CBS’s The Twilight Zone
Season 1, Episode 1: “The Comedian”
Directed by Owen Harris
Written by Alex Rubens
* For a recap & review of the next episode, “Nightmare at 30,000 Feet” – click here
A comedian named Samir (Kumail Nanjiani) is doing his bit at a stand-up club. Is it just Father Gore, or does that opening mural with its strange faces remind anyone else of the original Twilight Zone episode “Eye of the Beholder“? Likely unintentional, and still a great visual reference. Samir talks about the “crazy times” of the current social landscape in America 2019. He’s ragging on the 2nd Amendment— rightfully— and it’s more a political rant than stand-up. Funny, but not riotous. After the lacklustre end to his set, he heads to the bar, where fellow comedian Didi (Diarra Kilpatrick) ribs him.
Funny is funny
At the bar, Samir actually runs into a legend named J.C. Wheeler (Tracy Morgan). He acts like himself instead of how he was onstage. This makes Wheeler laugh. Once Samir goes back to the political stuff he bores J.C, so Wheeler tells him: “Put yourself out there and you will get laughs.” There’s something eerie about the older comedian, as if he’s a genie appearing to grant wishes. He warns that putting oneself out there then means you’ve given yourself away, to a degree.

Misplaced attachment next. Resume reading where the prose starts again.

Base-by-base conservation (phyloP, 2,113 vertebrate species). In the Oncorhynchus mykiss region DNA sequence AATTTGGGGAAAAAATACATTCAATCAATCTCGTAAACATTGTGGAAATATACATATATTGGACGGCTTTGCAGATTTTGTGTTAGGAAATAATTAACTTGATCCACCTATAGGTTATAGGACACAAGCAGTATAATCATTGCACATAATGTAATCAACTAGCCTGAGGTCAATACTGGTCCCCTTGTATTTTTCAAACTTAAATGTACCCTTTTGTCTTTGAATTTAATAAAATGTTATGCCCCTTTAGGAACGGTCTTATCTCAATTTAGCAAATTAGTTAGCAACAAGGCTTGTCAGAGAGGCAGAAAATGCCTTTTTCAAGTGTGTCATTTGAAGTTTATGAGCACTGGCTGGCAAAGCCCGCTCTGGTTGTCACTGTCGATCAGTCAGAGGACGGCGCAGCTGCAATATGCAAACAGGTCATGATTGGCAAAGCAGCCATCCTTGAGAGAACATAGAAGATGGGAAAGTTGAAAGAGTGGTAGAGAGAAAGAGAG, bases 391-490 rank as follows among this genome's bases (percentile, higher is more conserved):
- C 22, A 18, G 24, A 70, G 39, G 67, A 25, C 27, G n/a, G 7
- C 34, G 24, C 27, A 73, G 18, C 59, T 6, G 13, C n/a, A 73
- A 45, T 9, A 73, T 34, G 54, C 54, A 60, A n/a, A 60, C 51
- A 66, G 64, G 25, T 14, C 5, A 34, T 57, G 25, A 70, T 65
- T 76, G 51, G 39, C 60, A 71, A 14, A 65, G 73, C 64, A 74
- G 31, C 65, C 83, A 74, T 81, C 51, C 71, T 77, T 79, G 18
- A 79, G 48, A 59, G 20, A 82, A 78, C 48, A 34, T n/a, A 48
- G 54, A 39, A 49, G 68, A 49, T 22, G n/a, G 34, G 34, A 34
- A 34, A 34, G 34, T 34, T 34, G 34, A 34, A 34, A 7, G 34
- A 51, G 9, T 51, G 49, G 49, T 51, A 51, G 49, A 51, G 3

Once you’ve given yourself away, you might never get yourself back.
Next time onstage, Samir starts out with his 2nd Amendment bit and it’s going worse than before. Instead he launches into telling jokes about his asshole dog named Cat, and suddenly people are cracking up. It feels good to hear the applause, sending Samir off with a spring in his step. Back at his apartment, he calls for Cat. He goes into the bedroom, where his partner Rena (Amara Karan) is sleeping. He asks where Cat is, and she says they don’t have a pet. Confused, he looks around their place again.
Our Narrator (John Peele) tells us of Samir’s plight, being “an artist of great principle.” The comedian felt what it was to get that applause. Will he choose to wade deeper into the Twilight Zone?